We are collecting data from librarians so that we can show the aggregate value of health sciences libraries - by region, by state, by library type, by service. Enter your library statistics using the Library Value Calculator on the NN/LM MidContinental Region website (, then click the Submit Data button. Your library location (state only), library type, budget, timeframe, and the value of your library services and benefits will be added to the database.

We will not receive any personal information in the submission and we will not include in the database your name, email address or feedback, if sent. We are eager include your data and to hear your thoughts about the calculator and how you have or will use it.

The results of the value of health sciences libraries will be presented Sunday at 11:30 in the Library Toolkit program at MLA in Honolulu. Help us! Be part of the solution.

If you have ANY questions or encounter problems using the calculator please contact us or use the feedback form on the calculator website. We will be happy to work with you on the process of identifying and entering your data in the calculator.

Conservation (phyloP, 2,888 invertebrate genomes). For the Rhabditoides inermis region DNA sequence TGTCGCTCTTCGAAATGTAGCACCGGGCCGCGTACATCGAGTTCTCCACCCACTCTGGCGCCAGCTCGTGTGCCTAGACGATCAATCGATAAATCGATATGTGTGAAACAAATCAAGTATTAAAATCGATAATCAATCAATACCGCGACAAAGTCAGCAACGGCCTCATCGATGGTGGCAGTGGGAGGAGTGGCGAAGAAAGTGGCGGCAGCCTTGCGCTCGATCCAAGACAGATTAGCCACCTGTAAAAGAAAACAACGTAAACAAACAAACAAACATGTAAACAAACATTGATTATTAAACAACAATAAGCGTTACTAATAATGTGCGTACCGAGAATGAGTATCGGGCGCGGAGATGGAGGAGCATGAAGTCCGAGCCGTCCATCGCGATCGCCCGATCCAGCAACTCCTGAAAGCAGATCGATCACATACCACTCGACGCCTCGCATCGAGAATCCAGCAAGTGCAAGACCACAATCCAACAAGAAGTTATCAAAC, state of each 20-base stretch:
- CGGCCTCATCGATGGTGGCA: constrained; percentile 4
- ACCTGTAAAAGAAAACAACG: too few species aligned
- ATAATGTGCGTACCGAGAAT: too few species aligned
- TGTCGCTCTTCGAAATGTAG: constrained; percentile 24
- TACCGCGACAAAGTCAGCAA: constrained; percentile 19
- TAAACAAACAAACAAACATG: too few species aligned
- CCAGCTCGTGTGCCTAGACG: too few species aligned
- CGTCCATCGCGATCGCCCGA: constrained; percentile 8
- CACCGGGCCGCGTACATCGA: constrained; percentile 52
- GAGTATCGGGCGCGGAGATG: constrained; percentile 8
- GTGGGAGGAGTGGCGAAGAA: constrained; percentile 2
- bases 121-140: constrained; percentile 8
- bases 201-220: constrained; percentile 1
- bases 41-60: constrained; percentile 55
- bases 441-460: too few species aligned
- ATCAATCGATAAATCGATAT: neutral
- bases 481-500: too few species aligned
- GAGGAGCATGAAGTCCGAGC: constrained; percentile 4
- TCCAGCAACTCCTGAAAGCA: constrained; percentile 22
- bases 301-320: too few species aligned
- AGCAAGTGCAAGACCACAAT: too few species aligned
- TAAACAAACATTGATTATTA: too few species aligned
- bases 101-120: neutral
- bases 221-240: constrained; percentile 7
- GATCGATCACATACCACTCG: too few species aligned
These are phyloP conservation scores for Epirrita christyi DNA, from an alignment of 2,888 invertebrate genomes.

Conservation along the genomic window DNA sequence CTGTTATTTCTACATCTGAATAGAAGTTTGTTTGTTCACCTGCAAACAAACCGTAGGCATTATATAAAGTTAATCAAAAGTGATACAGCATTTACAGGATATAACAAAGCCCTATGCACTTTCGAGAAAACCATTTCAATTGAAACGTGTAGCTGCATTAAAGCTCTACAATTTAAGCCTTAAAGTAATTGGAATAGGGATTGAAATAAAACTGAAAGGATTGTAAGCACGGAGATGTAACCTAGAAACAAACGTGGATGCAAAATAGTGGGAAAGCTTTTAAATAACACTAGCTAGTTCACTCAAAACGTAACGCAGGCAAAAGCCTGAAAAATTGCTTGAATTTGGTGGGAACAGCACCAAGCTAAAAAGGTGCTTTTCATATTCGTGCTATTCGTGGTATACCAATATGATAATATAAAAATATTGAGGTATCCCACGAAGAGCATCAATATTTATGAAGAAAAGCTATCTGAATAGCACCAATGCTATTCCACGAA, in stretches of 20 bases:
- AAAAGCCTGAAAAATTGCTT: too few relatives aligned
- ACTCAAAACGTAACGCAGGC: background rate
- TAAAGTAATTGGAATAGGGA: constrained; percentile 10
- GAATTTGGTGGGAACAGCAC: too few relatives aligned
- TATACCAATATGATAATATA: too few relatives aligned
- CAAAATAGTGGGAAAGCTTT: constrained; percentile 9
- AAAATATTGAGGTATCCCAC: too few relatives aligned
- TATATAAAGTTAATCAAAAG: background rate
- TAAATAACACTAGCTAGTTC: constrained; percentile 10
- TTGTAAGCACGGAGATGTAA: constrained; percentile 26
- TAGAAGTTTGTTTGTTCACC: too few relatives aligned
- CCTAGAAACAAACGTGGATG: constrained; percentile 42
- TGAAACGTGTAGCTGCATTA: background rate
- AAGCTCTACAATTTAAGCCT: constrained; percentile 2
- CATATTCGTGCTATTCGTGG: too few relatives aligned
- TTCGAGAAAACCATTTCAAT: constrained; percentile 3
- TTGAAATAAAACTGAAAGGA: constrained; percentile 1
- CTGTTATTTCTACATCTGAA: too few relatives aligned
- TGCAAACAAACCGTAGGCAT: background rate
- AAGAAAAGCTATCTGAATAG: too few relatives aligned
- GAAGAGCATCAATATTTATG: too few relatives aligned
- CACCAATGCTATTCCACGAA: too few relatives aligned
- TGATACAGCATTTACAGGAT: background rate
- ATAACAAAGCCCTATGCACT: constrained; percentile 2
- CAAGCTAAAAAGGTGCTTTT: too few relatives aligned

Betsy Kelly
Assessment & Evaluation Liaison
NN/LM MidContinental Region
Becker Medical Library
Washington University in St. Louis
800.338.7657 opt 1/opt2/opt2

Barb Jones
Advocacy and Missouri Liaison
NN/LM MidContinental Region
J Otto Lottes Library
University of Missouri
Columbia MO
800.338.7657 opt 1/opt2/opt4

Tuesday, February 17, 2009

EHRs & Woods Hole: What happens when I think on the bus

Four months ago I attended the Librarians and the EHR: Envisioning the Future continuing education event by our local Medical Library Association (MLA) chapter, PNC/MLA, with a fair amount of guilt. The only reason I was able to go was because I took the place of a colleague who was seriously ill and that is never a cause for joy. I should have shared my 5 pages of notes from the EHR CE long ago, they serve as a brief guide to the presentation audio files although I had to take a phone call in the middle of one of them so there's a gap of information somewhere.